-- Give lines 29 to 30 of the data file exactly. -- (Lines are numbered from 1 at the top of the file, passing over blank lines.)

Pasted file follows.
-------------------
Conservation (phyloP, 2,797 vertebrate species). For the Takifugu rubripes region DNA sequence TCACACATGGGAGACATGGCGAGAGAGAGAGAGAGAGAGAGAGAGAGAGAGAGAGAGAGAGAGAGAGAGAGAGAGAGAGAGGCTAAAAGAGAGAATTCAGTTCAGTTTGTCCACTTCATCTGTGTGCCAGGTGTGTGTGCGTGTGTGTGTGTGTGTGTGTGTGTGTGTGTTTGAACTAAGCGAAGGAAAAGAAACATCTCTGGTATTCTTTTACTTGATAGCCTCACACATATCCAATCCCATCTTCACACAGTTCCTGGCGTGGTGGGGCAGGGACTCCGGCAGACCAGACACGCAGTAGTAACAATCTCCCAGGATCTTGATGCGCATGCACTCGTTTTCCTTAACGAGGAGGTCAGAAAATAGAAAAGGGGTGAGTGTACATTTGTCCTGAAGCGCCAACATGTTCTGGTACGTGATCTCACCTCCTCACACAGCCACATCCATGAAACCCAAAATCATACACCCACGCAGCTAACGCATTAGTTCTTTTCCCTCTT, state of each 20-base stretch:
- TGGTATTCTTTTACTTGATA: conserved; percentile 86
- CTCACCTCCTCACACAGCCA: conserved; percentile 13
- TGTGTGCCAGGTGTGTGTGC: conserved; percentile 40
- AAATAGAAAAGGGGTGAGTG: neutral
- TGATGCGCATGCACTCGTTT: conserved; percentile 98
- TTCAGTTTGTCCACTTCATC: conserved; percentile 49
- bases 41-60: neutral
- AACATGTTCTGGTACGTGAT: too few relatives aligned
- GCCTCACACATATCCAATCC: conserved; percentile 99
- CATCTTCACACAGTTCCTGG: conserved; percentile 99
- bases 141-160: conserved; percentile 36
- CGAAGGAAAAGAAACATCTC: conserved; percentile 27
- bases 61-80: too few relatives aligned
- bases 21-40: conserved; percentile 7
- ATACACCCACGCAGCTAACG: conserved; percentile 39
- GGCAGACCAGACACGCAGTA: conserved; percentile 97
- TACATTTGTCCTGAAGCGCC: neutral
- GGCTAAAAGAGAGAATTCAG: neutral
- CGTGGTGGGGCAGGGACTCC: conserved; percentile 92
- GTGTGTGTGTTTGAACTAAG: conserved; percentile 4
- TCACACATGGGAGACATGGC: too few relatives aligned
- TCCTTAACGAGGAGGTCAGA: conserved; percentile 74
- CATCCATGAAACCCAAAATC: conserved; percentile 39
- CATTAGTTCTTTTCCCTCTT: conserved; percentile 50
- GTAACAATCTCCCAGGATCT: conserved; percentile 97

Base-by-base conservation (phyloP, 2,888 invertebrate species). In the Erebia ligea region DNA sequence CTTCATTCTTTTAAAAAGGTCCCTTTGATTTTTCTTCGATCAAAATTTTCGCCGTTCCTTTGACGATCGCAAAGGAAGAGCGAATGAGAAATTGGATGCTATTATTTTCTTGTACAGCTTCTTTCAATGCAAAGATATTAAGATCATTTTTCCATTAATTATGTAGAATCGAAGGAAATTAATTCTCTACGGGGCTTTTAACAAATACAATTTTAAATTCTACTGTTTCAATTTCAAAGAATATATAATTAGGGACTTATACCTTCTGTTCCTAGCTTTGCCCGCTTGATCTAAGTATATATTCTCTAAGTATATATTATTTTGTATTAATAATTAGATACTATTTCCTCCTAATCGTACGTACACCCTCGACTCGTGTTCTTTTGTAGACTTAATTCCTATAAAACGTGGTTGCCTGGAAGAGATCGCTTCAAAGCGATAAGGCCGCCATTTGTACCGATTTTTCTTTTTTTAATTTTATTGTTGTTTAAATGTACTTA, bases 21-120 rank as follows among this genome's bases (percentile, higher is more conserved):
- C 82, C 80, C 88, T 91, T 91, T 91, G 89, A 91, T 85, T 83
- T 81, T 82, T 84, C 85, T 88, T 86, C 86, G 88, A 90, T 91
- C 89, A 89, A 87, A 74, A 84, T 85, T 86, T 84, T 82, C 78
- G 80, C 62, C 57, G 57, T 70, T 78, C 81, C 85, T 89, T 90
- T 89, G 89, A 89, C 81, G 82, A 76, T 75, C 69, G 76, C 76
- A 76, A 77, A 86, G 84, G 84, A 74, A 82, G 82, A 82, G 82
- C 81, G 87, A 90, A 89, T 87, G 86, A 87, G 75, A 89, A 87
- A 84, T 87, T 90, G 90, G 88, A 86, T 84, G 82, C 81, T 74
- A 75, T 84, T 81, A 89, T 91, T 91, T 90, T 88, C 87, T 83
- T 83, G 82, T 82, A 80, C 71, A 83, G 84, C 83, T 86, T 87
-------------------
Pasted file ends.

- T 81, T 82, T 84, C 85, T 88, T 86, C 86, G 88, A 90, T 91
- C 89, A 89, A 87, A 74, A 84, T 85, T 86, T 84, T 82, C 78